The purpose of this study was to use UV-B radiation exclusively on vitiligo patches of individuals affected by SV to evaluate the effectiveness of this therapy. Eight individuals with SV were treated for 6 months with a new device called BIOSKIN that can produce a focused beam of UV-B (microphoto-therapy) on vitiligo patches only [2,4,6] (4). After 6 months of microphototherapy five subjects of the eight studied achieved normal pigmentation on more than 75% of the treated areas (4). In particular, three of these were totally repigmented. Two individuals achieved 50-75% pigmentation of the treated areas, and only one showed less than 50% repigmentation (4). The use of ultraviolet-B (UV-B) radiation invitiligo therapy is relatively recent, it is considered presently the most effective treatment for generalized vitiligo. The successful use of UV-B rays is probably due to several direct and mediated interactions of UV-B with melanocytes, keratinocytes and skin immune system [2,4] (4).

The individuals were four men and four women with a mean age of 17.9 years and skin type I11 for six persons and I1 for the other two (4). The control group was composed of eight individuals, five men and three women, affected by SV with a mean age of 22.9 years; skin type was I11 for five persons and I1 for the other three (4). Complete treatment of a 10 cm2 diameter vitiligous area with 100 mJ requires repeating a 2-s 1 cm2 diameter spot six times with 100 mJ/ cm2 intensity (4). Each treatment session consists of irradiation of the VP with a dose 20% lower than minimal erythema dose (MED) calculated by the operator before the session (4). The length of each session depends on the length of the single light spot and the extension of the VP areas (4). The subjects are treated with the following scheme: five sessions, one a day for 5 consecutive days;10 days break; one session every 15 days for 5 months (4). After 5 months five subjects responded with more than 75% repigmentation (three achieved 100% repigmentation), two individuals showed 50-75% repigmentation and one showed repigmentation in less then 50% of the area treated. No pain or burning or itching sensations were reported by the subjects. The average cumulative UV-B dose with the treatment was 5.025 J/cm2 (range 2.4-6 J/cm2) per subject (4).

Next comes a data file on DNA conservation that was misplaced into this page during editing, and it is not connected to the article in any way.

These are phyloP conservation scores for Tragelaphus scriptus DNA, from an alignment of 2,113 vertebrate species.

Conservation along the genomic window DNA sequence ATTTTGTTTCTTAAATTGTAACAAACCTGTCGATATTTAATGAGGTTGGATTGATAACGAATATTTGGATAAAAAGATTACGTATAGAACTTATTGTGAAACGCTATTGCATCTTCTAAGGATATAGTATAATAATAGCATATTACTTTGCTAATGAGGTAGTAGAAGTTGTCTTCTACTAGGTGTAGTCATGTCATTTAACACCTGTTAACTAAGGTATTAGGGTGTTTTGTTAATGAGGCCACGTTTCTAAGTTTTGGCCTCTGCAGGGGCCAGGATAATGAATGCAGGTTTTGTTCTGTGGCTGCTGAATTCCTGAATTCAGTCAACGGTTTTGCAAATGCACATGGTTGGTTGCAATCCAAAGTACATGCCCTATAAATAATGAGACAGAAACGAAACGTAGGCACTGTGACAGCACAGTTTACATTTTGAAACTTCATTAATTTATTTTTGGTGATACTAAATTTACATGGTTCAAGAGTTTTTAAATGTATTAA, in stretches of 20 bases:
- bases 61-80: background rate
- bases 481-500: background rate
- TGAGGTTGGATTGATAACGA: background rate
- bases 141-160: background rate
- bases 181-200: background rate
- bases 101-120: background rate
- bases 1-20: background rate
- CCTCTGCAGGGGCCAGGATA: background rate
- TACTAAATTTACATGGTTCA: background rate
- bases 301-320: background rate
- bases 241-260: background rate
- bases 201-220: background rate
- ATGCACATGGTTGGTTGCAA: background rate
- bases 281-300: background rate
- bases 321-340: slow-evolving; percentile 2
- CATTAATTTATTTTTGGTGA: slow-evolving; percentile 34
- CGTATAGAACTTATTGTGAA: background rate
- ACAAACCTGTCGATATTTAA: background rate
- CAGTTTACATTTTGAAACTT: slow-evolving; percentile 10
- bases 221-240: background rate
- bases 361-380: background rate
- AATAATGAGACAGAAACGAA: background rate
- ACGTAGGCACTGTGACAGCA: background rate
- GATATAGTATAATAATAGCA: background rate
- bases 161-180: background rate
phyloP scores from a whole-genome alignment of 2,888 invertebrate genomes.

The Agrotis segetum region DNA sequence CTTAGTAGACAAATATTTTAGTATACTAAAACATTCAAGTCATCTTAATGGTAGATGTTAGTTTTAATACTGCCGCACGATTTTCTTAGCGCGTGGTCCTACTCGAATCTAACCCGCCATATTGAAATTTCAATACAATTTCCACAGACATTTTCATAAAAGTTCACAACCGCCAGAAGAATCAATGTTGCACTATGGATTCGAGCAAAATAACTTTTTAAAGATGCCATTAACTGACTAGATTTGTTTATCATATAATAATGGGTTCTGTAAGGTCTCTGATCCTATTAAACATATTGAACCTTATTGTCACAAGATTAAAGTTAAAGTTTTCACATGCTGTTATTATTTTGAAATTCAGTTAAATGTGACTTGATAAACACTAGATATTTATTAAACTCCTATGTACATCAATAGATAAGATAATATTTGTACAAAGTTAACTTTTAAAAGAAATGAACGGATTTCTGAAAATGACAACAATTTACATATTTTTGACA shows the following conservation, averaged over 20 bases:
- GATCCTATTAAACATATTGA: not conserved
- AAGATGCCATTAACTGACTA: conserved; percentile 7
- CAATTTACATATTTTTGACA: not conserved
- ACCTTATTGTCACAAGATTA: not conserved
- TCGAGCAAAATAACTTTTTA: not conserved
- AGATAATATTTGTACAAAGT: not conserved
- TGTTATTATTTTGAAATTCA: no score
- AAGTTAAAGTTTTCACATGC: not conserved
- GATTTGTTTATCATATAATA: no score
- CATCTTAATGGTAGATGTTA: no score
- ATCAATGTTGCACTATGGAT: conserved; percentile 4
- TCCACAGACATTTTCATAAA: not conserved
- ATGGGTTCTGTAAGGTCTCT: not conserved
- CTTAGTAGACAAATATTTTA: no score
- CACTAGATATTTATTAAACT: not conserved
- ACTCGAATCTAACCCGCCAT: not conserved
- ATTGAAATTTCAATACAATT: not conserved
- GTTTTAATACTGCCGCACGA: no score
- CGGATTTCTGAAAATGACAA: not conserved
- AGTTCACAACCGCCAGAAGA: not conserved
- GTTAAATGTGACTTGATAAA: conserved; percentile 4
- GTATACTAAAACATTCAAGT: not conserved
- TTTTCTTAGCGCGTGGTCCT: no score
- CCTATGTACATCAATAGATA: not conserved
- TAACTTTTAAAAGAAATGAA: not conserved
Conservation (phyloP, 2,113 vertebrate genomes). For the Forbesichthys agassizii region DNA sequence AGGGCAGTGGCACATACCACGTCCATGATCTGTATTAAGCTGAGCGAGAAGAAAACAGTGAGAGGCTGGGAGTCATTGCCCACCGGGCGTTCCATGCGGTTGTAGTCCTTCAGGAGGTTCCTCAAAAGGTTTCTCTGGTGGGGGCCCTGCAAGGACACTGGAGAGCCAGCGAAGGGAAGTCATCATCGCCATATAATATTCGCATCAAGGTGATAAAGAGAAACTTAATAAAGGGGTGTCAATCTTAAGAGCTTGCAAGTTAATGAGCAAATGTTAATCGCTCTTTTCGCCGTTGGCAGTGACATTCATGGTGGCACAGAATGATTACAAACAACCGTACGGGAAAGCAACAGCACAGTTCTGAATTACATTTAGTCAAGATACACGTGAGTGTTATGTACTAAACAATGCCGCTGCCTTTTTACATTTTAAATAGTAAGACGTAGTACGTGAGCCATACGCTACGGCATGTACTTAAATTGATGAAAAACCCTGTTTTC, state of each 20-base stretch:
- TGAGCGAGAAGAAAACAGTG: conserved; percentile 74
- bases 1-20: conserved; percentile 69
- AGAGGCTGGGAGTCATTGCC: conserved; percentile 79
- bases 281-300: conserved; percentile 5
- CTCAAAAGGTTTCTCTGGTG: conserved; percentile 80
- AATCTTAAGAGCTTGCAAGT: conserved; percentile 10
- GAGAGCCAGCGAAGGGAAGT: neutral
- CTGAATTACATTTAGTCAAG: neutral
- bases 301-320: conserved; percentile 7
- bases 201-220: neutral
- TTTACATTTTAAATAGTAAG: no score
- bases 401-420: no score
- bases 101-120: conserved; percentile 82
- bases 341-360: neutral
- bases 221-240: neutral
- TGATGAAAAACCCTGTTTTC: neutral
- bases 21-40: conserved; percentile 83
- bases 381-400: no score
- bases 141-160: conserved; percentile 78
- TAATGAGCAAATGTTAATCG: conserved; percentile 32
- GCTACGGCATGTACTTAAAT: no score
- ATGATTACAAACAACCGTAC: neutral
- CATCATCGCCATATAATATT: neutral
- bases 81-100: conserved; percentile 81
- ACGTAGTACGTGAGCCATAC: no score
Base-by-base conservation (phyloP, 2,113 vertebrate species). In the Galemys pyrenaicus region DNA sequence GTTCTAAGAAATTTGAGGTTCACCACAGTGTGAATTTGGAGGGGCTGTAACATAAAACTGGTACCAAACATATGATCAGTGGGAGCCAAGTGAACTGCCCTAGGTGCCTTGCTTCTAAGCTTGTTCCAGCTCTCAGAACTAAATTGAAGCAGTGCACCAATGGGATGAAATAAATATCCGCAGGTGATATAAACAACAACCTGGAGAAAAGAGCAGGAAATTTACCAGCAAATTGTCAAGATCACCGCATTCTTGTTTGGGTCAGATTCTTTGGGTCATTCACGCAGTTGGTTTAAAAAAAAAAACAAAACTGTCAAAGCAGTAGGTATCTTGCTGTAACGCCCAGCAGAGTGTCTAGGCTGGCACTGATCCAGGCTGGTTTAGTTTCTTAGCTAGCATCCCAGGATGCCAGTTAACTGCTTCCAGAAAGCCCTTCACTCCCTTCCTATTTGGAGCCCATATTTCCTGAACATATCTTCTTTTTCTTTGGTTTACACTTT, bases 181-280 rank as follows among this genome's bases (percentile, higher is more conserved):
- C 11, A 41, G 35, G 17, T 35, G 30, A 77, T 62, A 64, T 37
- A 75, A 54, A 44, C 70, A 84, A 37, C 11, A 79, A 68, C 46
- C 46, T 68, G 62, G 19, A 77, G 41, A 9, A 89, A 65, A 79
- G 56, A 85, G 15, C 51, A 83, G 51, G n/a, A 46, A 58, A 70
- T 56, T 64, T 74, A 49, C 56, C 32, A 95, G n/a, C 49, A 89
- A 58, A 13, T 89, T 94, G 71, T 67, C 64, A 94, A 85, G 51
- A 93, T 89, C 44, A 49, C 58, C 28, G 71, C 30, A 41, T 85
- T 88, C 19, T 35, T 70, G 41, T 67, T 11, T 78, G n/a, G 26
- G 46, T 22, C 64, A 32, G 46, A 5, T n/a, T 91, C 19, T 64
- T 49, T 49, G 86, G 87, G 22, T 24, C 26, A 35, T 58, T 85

Finally it has been observed that only well-motivated, highly compliant patients are suitable for Photoradiation. Follow-up studies are needed to ascertain whether the repigmentation induced by this limited irradiation method is permanent (4).

Vitiligo patients present lower plasma levels

of α-melanotropin immunoreactivities

Vitiligo is a depigmenting disorder characterized by the development of white patches with evidence in favour of an autoimmune mechanism [1,2,3,4,5,6] (5). We investigated the role of melanotropins and the plasma levels of a-melanotropin and ACTH-like immunoreactivities

in 40 vitiligo patients with the aim of detecting a possible influence of neuropeptide regulation of immunity (5).

Melanocytes via the activation of the melanocortin-1 receptor to melanin production (5). Melanotropins exert both paracrine and autocrine functions in human skin, but the neuropeptide a-MSH is also involved in host defense and acts as a modulator of cutaneous inflammation (5). The activation of the transcription factor NF-j-B appears to be a crucial event in immune and inflammatory responses (5). Data suggest that a-MSH appears to function as a general inhibitor of NF-j-B activation (5). a-MSH has the potential to suppress T cell-mediated inflammation and to regulate lymphokine production by effector T cells[3,5] (5).

Morning blood samples were collected from 32 women and 8 men throughout January to December 2002 (5). 21 patients had active and 19 had stable vitiligo disease (5). All patients were suffering from nonsegmental vitiligo at different stages of the disease. Sixteen persons presented with an additional autoimmune thyroid disease (5).